How Big Does a Dwarf Boa Get?

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Boa constrictors (Boa constrictor ssp.) are historically popular pet snakes, but their immense size is a challenge for many keepers. The term “dwarf boa” is casually thrown about by breeders, dealers and hobbyists but, before selecting a new pet, be sure to understand the various snakes associated with the dwarf moniker. At least two races of common boa constrictor remain small, as well as several unrelated snakes called "dwarf boas."

Tropidophiidae

The Tropidophiidae is a family of 25 snake species, commonly referred to as dwarf boas. Contrary to this colloquial name, snakes of the family Tropidophiidae are not closely related to boas. Hailing from Central America and the West Indies, these snakes are poorly known, and a new species from Cuba was described as recently as 1999 in an issue of “Journal of Herpetology.” Though there is great diversity in terms of color, pattern, diet and life history, none of the Tropidophiidae grow very large. Among the largest species of the clade, the orange-colored Tropidophis melanurus reaches almost 3 feet in length; most of the other species are less than half of this length. Though frog and lizard eaters, these snakes thrive in captivity. Unfortunately, they are not what most keepers have in mind when they hear the term “dwarf boa.”

Dwarf Forms

Occasionally, a population within a species is found in which the adults are much smaller than is typical for that species. Many times, these populations are found on islands. Hobbyists and breeders often rush to acquire these animals, and the term “dwarf” is quickly added to its name. Sometimes, this decreased size is due to genetic differences, but too often, it's an environmental effect that doesn’t persist in captivity. In these cases, once the “dwarf” specimens are maintained in captivity and provided with ample food, they attain the size of their larger relatives.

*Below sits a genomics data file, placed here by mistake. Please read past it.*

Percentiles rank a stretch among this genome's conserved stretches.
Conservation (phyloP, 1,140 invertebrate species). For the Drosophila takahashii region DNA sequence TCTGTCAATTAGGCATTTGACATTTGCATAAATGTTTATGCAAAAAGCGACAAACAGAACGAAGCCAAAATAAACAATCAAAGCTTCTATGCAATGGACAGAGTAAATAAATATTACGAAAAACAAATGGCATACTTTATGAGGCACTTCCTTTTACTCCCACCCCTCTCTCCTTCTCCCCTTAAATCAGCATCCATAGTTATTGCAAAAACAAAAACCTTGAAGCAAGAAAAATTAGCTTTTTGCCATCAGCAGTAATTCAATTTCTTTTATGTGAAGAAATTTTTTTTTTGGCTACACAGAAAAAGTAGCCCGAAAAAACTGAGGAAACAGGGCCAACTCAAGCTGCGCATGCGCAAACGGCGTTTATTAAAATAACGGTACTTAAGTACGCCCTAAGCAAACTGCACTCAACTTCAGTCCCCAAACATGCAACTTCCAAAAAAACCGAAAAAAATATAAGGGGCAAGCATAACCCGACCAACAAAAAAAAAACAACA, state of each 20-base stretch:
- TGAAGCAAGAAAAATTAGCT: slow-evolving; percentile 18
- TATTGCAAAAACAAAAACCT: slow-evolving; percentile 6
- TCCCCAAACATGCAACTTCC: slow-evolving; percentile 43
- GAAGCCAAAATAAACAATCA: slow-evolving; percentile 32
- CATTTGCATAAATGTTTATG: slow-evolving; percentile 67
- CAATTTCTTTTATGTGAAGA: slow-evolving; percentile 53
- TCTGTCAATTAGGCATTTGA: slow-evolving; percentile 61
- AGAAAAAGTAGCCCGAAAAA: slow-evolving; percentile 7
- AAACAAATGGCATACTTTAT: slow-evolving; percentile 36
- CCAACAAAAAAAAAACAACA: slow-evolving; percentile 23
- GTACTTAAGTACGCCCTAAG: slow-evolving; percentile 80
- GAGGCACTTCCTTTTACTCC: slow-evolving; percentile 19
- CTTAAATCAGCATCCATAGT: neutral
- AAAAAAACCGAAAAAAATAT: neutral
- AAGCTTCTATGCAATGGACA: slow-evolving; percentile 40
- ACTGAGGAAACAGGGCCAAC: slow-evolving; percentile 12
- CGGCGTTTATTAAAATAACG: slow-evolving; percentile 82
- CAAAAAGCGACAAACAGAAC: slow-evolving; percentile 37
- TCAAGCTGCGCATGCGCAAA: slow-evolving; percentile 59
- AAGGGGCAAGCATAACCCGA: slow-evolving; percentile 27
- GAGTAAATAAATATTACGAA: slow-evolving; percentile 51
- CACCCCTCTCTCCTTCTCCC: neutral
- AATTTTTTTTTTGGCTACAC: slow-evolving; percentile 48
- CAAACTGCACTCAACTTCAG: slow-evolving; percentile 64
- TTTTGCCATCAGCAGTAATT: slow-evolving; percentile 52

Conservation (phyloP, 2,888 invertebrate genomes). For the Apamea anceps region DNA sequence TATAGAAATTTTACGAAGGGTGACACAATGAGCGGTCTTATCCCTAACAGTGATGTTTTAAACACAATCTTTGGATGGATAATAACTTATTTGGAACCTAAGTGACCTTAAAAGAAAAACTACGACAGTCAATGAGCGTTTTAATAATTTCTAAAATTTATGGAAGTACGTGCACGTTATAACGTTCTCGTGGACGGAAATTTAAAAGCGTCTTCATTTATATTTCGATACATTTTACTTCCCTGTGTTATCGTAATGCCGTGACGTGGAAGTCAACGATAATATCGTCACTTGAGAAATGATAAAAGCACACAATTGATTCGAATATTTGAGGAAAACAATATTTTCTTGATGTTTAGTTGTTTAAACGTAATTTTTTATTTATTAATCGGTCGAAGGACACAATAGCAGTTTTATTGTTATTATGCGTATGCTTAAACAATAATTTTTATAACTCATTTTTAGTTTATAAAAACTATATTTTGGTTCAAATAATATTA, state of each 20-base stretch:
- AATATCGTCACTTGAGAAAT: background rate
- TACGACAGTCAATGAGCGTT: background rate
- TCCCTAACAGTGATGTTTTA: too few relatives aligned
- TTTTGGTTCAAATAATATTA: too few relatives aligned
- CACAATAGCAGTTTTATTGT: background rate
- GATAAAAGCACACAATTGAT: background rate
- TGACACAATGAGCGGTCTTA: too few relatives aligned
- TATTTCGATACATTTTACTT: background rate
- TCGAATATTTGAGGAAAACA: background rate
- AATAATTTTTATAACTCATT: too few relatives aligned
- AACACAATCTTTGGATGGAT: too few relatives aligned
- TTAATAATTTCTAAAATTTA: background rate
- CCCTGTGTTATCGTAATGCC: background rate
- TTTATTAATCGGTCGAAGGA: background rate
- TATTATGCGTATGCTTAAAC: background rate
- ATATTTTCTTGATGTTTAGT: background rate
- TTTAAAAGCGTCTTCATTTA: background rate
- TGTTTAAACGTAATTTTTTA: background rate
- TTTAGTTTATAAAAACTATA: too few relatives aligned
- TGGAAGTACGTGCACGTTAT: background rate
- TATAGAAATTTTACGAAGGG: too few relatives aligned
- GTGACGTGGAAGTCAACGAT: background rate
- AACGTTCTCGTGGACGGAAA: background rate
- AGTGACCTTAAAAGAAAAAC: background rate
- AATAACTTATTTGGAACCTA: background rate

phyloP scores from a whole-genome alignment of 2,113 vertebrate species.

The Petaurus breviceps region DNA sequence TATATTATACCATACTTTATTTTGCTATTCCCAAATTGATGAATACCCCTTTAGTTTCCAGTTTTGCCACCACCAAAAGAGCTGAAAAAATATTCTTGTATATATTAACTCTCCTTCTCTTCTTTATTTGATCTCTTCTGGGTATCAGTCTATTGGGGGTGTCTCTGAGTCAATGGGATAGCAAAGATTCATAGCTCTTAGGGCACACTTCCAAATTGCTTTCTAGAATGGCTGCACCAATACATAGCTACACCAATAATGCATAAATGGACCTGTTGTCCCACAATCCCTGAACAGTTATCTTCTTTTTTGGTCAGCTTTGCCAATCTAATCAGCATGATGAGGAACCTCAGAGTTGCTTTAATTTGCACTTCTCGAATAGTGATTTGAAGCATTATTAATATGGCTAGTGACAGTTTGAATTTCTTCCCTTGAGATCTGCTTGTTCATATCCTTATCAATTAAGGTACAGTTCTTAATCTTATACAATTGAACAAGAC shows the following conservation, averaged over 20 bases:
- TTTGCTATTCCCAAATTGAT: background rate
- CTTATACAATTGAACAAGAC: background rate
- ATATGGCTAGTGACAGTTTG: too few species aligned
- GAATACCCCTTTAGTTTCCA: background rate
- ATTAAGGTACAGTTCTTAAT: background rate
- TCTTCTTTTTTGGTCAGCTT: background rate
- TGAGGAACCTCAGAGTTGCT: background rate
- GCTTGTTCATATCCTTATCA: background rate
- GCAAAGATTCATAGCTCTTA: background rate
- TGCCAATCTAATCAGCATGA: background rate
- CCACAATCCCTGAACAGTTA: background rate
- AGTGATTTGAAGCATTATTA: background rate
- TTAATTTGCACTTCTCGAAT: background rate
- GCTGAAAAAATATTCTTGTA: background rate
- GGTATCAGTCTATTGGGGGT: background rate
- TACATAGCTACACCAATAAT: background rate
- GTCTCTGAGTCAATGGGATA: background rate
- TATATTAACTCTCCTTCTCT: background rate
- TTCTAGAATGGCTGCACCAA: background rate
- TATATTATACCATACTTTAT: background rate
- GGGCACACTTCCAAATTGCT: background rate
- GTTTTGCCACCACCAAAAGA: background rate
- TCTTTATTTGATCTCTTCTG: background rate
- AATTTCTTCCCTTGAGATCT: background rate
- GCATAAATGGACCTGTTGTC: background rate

Caulker Cay Boas

Caulker Cay is a small barrier island off the coast of Belize that hosts a small population of boa constrictors. Caulker Cay boas (Boa constrictor imperator) are possibly the smallest race of common boa. Wild Caulker Cay boas share their habitat with very few prey species, and they subsist primarily on migrating birds that use the island as a temporary refuge. The maximum adult size for this species approaches 5 feet. Females can mature and breed much smaller than this, though; females are reportedly capable of breeding at 45 inches in length and 3 years of age.

Hog Island Boas

Hog Island boas (Boa constrictor imperator) are small boas found on a single island. Though not granted formal subspecific recognition, Hog Island boas differ markedly from the mainland boa constrictors. Clad in very light colors and with pale orange tails, Hog Island boas have color-changing capabilities and turn nearly white after dark. Hog Island boas may be extinct in the wild, but they're well represented in captive collections. Hog Island boas only attain 4 to 6 feet in length -- much smaller than the 6 to 10 feet that typical boa constrictors reach.

Other Insular Dwarf Boas

A variety of other island boa populations are sometimes described as dwarf races. In many cases, this is wishful thinking, as even though wild examples remain below 6 feet in length, they have not been kept in captivity long enough to ensure they won't eventually reach large sizes on captive feeding regimens. Boas from Corn Island and Crawl Cay are sometimes described as dwarf species.

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